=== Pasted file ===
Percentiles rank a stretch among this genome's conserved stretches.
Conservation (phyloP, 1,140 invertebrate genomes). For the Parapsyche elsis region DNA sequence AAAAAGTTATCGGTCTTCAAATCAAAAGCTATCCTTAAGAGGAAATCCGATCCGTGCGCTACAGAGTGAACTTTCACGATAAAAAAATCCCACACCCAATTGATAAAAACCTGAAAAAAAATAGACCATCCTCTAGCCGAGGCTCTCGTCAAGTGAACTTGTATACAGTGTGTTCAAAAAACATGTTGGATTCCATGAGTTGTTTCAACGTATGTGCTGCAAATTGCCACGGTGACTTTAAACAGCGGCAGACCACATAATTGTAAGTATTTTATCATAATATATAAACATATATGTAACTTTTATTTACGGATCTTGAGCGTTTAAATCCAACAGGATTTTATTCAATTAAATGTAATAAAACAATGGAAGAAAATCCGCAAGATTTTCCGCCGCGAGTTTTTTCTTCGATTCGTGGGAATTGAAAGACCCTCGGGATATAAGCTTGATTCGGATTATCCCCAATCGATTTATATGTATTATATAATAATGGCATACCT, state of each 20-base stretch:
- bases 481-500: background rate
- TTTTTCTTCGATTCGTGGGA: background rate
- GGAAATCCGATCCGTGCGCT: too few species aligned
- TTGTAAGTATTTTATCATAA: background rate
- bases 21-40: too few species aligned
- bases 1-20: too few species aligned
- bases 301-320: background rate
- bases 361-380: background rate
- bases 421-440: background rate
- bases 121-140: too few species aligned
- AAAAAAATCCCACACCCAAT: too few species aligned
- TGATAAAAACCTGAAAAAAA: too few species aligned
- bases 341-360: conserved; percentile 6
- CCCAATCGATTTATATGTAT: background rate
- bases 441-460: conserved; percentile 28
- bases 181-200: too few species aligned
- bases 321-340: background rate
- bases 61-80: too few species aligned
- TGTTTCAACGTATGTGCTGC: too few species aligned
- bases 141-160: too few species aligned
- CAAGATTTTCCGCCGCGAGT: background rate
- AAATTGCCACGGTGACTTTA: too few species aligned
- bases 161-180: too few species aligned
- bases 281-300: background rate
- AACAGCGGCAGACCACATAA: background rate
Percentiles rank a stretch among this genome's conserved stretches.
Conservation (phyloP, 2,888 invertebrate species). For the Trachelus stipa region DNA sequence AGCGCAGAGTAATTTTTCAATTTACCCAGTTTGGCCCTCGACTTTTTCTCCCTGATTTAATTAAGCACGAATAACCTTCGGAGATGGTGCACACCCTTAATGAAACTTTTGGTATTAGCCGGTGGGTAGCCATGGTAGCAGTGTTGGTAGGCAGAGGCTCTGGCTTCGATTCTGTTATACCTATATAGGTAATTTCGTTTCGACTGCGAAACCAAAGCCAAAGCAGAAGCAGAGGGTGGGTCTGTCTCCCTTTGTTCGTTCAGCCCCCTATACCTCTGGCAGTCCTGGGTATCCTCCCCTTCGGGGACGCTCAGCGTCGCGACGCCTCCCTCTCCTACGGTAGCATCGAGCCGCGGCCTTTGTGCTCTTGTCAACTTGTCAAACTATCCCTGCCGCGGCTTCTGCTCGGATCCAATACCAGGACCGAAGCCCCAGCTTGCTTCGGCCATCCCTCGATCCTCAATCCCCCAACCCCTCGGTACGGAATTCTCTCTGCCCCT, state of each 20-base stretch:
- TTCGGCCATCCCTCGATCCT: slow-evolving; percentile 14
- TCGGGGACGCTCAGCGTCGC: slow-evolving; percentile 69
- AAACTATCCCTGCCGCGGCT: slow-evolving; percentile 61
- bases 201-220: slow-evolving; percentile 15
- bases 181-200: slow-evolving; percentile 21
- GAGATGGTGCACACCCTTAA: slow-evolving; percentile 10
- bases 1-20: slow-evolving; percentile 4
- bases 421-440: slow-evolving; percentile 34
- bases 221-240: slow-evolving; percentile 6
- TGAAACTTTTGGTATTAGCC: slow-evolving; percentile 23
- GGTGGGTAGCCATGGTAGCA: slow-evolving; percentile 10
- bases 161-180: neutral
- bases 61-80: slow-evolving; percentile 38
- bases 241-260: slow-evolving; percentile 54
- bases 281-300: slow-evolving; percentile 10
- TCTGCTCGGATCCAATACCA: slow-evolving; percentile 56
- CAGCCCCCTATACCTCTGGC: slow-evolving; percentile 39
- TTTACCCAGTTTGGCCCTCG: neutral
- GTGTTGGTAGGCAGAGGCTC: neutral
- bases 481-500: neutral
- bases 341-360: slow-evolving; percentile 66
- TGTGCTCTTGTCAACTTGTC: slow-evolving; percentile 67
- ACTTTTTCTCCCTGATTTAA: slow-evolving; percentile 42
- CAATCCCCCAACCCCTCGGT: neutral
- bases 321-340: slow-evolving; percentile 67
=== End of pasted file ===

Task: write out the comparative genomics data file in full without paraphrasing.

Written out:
Percentiles rank a stretch among this genome's conserved stretches.
Conservation (phyloP, 1,140 invertebrate genomes). For the Parapsyche elsis region DNA sequence AAAAAGTTATCGGTCTTCAAATCAAAAGCTATCCTTAAGAGGAAATCCGATCCGTGCGCTACAGAGTGAACTTTCACGATAAAAAAATCCCACACCCAATTGATAAAAACCTGAAAAAAAATAGACCATCCTCTAGCCGAGGCTCTCGTCAAGTGAACTTGTATACAGTGTGTTCAAAAAACATGTTGGATTCCATGAGTTGTTTCAACGTATGTGCTGCAAATTGCCACGGTGACTTTAAACAGCGGCAGACCACATAATTGTAAGTATTTTATCATAATATATAAACATATATGTAACTTTTATTTACGGATCTTGAGCGTTTAAATCCAACAGGATTTTATTCAATTAAATGTAATAAAACAATGGAAGAAAATCCGCAAGATTTTCCGCCGCGAGTTTTTTCTTCGATTCGTGGGAATTGAAAGACCCTCGGGATATAAGCTTGATTCGGATTATCCCCAATCGATTTATATGTATTATATAATAATGGCATACCT, state of each 20-base stretch:
- bases 481-500: background rate
- TTTTTCTTCGATTCGTGGGA: background rate
- GGAAATCCGATCCGTGCGCT: too few species aligned
- TTGTAAGTATTTTATCATAA: background rate
- bases 21-40: too few species aligned
- bases 1-20: too few species aligned
- bases 301-320: background rate
- bases 361-380: background rate
- bases 421-440: background rate
- bases 121-140: too few species aligned
- AAAAAAATCCCACACCCAAT: too few species aligned
- TGATAAAAACCTGAAAAAAA: too few species aligned
- bases 341-360: conserved; percentile 6
- CCCAATCGATTTATATGTAT: background rate
- bases 441-460: conserved; percentile 28
- bases 181-200: too few species aligned
- bases 321-340: background rate
- bases 61-80: too few species aligned
- TGTTTCAACGTATGTGCTGC: too few species aligned
- bases 141-160: too few species aligned
- CAAGATTTTCCGCCGCGAGT: background rate
- AAATTGCCACGGTGACTTTA: too few species aligned
- bases 161-180: too few species aligned
- bases 281-300: background rate
- AACAGCGGCAGACCACATAA: background rate
Percentiles rank a stretch among this genome's conserved stretches.
Conservation (phyloP, 2,888 invertebrate species). For the Trachelus stipa region DNA sequence AGCGCAGAGTAATTTTTCAATTTACCCAGTTTGGCCCTCGACTTTTTCTCCCTGATTTAATTAAGCACGAATAACCTTCGGAGATGGTGCACACCCTTAATGAAACTTTTGGTATTAGCCGGTGGGTAGCCATGGTAGCAGTGTTGGTAGGCAGAGGCTCTGGCTTCGATTCTGTTATACCTATATAGGTAATTTCGTTTCGACTGCGAAACCAAAGCCAAAGCAGAAGCAGAGGGTGGGTCTGTCTCCCTTTGTTCGTTCAGCCCCCTATACCTCTGGCAGTCCTGGGTATCCTCCCCTTCGGGGACGCTCAGCGTCGCGACGCCTCCCTCTCCTACGGTAGCATCGAGCCGCGGCCTTTGTGCTCTTGTCAACTTGTCAAACTATCCCTGCCGCGGCTTCTGCTCGGATCCAATACCAGGACCGAAGCCCCAGCTTGCTTCGGCCATCCCTCGATCCTCAATCCCCCAACCCCTCGGTACGGAATTCTCTCTGCCCCT, state of each 20-base stretch:
- TTCGGCCATCCCTCGATCCT: slow-evolving; percentile 14
- TCGGGGACGCTCAGCGTCGC: slow-evolving; percentile 69
- AAACTATCCCTGCCGCGGCT: slow-evolving; percentile 61
- bases 201-220: slow-evolving; percentile 15
- bases 181-200: slow-evolving; percentile 21
- GAGATGGTGCACACCCTTAA: slow-evolving; percentile 10
- bases 1-20: slow-evolving; percentile 4
- bases 421-440: slow-evolving; percentile 34
- bases 221-240: slow-evolving; percentile 6
- TGAAACTTTTGGTATTAGCC: slow-evolving; percentile 23
- GGTGGGTAGCCATGGTAGCA: slow-evolving; percentile 10
- bases 161-180: neutral
- bases 61-80: slow-evolving; percentile 38
- bases 241-260: slow-evolving; percentile 54
- bases 281-300: slow-evolving; percentile 10
- TCTGCTCGGATCCAATACCA: slow-evolving; percentile 56
- CAGCCCCCTATACCTCTGGC: slow-evolving; percentile 39
- TTTACCCAGTTTGGCCCTCG: neutral
- GTGTTGGTAGGCAGAGGCTC: neutral
- bases 481-500: neutral
- bases 341-360: slow-evolving; percentile 66
- TGTGCTCTTGTCAACTTGTC: slow-evolving; percentile 67
- ACTTTTTCTCCCTGATTTAA: slow-evolving; percentile 42
- CAATCCCCCAACCCCTCGGT: neutral
- bases 321-340: slow-evolving; percentile 67